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Under the Hood - Why motorized vehicles shouldn't be used to kill rats
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June 29, 2010
  Why motorized vehicles shouldn't be used to kill rats
By David Menzies
Everyone in the automotive industry surely agrees that the internal combustion engine has wondrously enriched our lives. Indeed, let it be said that this magnificent mechanical device certainly ranks as one of the greatest inventions in the history of mankind... when used properly, that is.
Put another way, a motorized vehicle is a very efficient and fun way to get around town or drive coast to coast. But a motorized vehicle is a very inefficient and unsafe way to eradicate vermin from one's house.
Case in point: according to Pravda, a Ukrainian grandfather accidentally fatally gassed himself and two family members when his attempt to rid his basement of rats went horrifically awry.
The root of the problem: the 72-year-old decided to use his old car, a Soviet-built Zaporozhets, to tackle the rodent infestation. The man carefully affixed a hose to the tailpipe of his not-so-snazzy sedan and then fed the pipe through a window that led to the basement. The wannabe pest control expert then cranked the ignition and let the car idle for several minutes. The idea was to terminate those rascally rodents via carbon monoxide.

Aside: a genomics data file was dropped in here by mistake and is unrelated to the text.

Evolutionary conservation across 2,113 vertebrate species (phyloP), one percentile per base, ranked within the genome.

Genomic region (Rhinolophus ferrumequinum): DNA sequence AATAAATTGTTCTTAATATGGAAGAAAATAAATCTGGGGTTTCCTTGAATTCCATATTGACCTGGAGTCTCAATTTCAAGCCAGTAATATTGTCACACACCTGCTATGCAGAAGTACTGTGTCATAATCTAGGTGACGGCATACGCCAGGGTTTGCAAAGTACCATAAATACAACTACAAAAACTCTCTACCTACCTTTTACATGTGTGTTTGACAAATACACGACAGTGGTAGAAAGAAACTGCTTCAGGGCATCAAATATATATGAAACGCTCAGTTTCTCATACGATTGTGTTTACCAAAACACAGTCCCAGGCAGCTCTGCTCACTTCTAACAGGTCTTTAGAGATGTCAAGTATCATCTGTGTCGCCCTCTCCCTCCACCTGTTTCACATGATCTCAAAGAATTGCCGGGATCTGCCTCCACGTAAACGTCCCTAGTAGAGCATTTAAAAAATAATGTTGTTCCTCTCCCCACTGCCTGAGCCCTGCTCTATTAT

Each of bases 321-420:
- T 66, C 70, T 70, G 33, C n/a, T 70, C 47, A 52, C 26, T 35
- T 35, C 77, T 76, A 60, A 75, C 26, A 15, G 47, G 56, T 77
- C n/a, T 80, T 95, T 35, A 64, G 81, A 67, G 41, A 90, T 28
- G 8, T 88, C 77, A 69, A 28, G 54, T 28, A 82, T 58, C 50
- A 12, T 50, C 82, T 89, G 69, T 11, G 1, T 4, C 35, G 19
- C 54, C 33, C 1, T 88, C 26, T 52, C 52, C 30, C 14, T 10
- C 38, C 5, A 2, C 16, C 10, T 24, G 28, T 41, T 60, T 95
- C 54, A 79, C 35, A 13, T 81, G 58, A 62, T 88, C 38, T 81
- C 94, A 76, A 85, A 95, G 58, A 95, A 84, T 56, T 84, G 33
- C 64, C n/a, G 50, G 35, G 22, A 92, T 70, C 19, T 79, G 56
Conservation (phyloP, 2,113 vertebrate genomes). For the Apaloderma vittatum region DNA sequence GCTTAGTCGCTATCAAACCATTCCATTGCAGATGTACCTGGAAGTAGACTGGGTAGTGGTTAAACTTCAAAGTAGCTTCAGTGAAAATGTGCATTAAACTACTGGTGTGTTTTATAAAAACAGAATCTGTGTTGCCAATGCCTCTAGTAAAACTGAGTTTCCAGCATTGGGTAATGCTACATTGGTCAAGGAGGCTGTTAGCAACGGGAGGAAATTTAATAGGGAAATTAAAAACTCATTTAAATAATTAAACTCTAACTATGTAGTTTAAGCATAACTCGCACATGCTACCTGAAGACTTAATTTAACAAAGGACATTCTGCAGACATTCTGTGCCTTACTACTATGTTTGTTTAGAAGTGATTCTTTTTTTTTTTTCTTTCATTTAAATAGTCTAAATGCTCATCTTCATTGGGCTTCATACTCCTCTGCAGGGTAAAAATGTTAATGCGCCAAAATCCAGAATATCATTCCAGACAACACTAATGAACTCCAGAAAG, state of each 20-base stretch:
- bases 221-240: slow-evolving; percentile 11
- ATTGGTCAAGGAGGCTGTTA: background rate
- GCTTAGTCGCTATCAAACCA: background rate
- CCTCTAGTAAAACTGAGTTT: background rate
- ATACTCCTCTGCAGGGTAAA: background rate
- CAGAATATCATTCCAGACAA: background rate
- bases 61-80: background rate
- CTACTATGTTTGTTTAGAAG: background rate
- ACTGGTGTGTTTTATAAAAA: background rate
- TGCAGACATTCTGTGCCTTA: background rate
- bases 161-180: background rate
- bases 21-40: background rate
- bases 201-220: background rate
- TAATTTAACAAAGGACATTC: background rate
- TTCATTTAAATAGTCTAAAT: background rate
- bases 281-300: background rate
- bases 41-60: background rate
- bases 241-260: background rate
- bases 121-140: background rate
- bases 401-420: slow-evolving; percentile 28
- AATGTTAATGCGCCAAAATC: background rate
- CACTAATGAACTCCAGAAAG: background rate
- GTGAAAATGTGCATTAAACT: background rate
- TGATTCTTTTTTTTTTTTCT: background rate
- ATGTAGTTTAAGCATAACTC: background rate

Eventually, the dopey DIY exterminator ventured downstairs to see if his scheme was working. Unfortunately, his scheme was working all too well: grandpa was promptly overcome by carbon monoxide fumes and died.
Suspecting something wasn't quite right, the deceased man's 77-year-old-wife also ventured into the basement. She, too, lost consciousness and perished.
Next up: the couple's 29-year-old granddaughter. She also went downstairs to investigate. The woman, like her grandparents before her, fell unconscious and succumbed to the noxious fumes.
About two hours later, a second granddaughter also ventured into the increasingly fume-filled basement. But upon spotting the lifeless bodies of her family members and detecting the carbon monoxide, she did an abrupt about-face. Luckily, she emerged from the subterranean death trap in the nick of time.
While the traumatized woman raised the alarm, it was too late for her family members: her grandparents and sister had all succumbed to carbon monoxide poisoning.
It is unknown if any rats perished.

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    Posted By: CT Admin @ 06/29/2010 01:41 PM     General Topics  

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